However, the authors do not stop at this point, they push the limits of the conception of online dispute resolution. They suggest, and have significant actual real world experience in showing that software can be developed whereby a mediator can use the tools of the system and his skills in order to mediate or arbitrate a resolution to many conflicts. In this process, Katsh and Rifkin indicate that there are 3 critical factors that govern the potential success of any ODR system. These factors are “Convenience”, “Trust” and “Expertise”. If these three factors meet the threshold levels of the disputants, then ODR is a viable method of dispute resolution. Also, consider disputes where the parties are separated by extreme geographical distances. For example, say one party who resides in New Jersey buys something from another party who is in California. Or even more extreme, say one party in Nebraska buys something from another party in Hamburg, Germany. Well, the idea of these parties coming together in a single room to mediate their dispute is not truly feasible, especially if the item in dispute is say a $1000 item of even smaller. But, the resolution may be eminently feasible in the ODR environment, where a web site acts as a “virtual mediation environment.” In this environment, the factors of Convenience, Trust and Expertise are essential to the success of the resolution of the conflict.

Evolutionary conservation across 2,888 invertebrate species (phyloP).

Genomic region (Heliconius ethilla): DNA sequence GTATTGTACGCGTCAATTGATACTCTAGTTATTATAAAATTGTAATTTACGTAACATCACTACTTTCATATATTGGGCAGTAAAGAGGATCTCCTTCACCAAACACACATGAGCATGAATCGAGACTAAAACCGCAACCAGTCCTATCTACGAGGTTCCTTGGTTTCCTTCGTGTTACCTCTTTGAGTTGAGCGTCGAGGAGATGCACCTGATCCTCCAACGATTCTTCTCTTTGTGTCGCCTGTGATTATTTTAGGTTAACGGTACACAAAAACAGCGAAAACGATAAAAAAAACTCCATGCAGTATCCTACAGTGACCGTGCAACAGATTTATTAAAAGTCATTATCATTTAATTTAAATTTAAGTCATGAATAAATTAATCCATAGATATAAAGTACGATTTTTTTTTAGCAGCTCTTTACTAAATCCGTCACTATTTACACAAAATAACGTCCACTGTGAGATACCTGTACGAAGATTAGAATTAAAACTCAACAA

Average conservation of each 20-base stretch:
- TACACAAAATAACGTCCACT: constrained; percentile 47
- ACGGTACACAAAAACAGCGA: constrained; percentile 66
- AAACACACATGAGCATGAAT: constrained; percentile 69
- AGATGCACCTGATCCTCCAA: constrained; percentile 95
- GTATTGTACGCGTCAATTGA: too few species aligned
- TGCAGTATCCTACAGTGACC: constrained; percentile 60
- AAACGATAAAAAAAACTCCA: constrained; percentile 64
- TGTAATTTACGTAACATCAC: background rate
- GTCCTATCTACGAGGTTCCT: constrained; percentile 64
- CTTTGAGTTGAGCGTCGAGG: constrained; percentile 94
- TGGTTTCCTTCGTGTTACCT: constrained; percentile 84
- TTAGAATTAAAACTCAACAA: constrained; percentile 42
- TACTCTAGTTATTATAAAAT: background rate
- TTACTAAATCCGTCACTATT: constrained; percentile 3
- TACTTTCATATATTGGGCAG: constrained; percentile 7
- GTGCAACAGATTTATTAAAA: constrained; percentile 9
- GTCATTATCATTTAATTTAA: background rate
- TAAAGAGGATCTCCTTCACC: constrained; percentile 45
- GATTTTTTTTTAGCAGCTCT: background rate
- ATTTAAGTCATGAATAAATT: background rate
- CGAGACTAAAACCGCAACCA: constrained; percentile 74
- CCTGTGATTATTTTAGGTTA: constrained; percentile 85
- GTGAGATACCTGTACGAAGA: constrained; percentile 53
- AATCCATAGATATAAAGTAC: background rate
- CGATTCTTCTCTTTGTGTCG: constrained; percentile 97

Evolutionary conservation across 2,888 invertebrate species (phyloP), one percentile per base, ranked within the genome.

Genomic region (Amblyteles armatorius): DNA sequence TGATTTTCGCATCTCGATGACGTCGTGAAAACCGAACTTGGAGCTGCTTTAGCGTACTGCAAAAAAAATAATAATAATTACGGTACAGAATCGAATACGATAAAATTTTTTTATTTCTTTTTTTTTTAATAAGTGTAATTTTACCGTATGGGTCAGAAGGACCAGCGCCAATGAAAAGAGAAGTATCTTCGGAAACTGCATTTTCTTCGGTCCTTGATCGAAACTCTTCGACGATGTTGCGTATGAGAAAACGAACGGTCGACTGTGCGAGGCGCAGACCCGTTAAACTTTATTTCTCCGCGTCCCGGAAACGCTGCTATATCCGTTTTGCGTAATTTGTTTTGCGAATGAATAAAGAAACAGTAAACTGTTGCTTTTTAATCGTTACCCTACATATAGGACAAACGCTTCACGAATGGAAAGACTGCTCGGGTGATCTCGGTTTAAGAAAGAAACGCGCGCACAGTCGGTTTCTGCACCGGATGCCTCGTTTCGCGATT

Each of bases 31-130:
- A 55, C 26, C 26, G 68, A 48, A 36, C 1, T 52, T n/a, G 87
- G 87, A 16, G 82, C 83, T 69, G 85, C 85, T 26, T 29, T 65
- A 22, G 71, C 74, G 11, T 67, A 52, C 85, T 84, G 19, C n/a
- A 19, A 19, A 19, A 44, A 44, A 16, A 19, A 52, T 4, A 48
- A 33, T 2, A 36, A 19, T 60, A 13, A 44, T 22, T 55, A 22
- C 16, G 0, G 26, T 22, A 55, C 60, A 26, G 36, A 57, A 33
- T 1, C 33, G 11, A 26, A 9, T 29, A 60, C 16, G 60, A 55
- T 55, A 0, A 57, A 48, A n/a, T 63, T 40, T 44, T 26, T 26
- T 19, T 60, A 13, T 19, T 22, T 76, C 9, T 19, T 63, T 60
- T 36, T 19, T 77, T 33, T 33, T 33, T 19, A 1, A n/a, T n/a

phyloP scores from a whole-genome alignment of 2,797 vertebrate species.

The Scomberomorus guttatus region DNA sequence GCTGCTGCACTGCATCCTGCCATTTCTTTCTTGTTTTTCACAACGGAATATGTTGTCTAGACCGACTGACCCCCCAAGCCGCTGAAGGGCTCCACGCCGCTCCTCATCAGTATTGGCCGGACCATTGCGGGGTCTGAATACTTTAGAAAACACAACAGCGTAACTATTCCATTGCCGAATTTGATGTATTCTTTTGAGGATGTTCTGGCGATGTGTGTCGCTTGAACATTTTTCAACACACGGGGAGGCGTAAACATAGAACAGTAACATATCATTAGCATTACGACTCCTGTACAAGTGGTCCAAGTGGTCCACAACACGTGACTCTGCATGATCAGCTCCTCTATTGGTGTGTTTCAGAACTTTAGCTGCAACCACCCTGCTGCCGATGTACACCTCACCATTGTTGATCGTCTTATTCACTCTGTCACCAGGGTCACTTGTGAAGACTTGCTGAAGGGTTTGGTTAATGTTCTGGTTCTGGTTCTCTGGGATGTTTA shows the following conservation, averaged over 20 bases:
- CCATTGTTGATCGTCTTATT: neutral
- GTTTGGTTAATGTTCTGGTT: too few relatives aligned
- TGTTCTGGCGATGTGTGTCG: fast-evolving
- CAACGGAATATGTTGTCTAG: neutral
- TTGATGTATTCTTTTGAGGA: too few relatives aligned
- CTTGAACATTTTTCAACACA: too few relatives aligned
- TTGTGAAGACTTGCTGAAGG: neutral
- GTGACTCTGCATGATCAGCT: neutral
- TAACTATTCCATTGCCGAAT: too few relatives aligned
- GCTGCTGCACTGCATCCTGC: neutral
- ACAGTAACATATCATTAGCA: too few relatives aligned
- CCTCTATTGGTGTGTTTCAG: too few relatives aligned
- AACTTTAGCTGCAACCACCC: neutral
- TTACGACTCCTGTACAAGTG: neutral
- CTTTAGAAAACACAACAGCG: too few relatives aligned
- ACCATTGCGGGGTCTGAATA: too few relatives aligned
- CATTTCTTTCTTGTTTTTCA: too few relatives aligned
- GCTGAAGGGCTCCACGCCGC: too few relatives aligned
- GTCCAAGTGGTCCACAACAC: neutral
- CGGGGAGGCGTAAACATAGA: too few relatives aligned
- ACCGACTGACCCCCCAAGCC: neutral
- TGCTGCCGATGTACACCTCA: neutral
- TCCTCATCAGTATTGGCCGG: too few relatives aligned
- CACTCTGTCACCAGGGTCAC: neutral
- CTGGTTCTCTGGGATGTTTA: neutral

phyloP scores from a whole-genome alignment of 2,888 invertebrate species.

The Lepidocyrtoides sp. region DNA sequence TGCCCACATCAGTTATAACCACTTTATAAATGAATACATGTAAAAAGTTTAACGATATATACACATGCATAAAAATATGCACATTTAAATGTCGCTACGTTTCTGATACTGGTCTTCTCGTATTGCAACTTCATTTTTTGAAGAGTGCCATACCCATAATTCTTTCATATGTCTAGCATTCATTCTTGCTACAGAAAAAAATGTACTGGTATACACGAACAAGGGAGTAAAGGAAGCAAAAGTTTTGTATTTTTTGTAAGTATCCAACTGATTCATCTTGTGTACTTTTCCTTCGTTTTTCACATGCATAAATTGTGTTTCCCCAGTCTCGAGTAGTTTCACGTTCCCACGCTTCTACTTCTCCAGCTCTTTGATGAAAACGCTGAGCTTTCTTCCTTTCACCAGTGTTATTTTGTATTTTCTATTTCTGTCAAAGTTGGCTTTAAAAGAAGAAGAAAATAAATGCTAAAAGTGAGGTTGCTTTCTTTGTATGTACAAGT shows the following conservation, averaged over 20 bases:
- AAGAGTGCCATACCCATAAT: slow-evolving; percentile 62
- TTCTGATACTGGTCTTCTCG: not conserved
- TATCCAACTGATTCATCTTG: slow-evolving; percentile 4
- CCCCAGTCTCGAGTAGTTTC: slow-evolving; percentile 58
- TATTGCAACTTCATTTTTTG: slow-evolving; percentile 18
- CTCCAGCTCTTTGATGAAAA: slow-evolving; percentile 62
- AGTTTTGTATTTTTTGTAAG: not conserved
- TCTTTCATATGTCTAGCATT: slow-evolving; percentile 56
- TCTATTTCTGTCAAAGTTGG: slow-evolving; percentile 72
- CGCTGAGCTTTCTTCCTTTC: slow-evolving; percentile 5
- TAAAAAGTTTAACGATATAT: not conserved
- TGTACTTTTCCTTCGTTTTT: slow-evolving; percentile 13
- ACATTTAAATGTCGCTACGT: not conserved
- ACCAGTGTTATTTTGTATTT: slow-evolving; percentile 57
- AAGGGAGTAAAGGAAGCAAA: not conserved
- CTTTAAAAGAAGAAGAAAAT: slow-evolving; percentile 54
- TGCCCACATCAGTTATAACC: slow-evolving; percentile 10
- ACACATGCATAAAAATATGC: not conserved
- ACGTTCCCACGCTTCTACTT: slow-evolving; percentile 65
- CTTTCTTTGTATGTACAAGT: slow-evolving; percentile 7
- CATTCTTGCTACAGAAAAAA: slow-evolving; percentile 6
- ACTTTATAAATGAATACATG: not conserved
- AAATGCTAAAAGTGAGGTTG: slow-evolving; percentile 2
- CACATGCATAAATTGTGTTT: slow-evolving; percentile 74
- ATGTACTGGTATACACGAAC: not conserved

While their concept is not only fascinating, it is also backed up by factual, real world evidence and results. As in most traditional ADR, participation is voluntary. In the case of eBay, it was found that over 80% of disputants agree to try and resolve their dispute with ODR. Why would this be the situation? Perhaps this result is because the choices of NOT doing such a process are very limited. In trying to describe how software can act as a “mediator” Katsh and Rifkin quote Mr. Jim Melamed, CEO of www.mediate.com, when he says “… the mediator is someone who is an educator, communicator, facilitator, convener, translator, questioner and clarifier, process advisor, devil’s advocate, catalyst, and detail person.” If the design of the software is innovative and creative enough, there is no reason why the system cannot satisfy all of those descriptions, either sequentially or simultaneously.
The authors include multiple examples of real life uses of ODR to resolve real world conflicts and come to enduring and satisfying conclusions. The book may be prescient in the manner in which it presents the concept of ODR. While it may be true that certain methods and factors present in face-to-face mediation are not reproducible in an ODR environment, it is also true that the ODR environment lends itself to new, unique and beneficial elements that can in many cases, more than make up for what is not present in that environment. As e-commerce and InterNet activity becomes more and more a “way of life” in the world, so too, it is logical that ODR will become more and more a convenient, trustworthy and expert method of conflict resolution. The reader will find that the approach taken by the authors is sensible and reasonable. While it may be true that all present day ADR practitioners are not suited for this type of conflict resolution, it is also most likely true that many will find ODR to be even more effective as a method of conflict resolution, provided that the basic elements of the conflict lend themselves to this approach.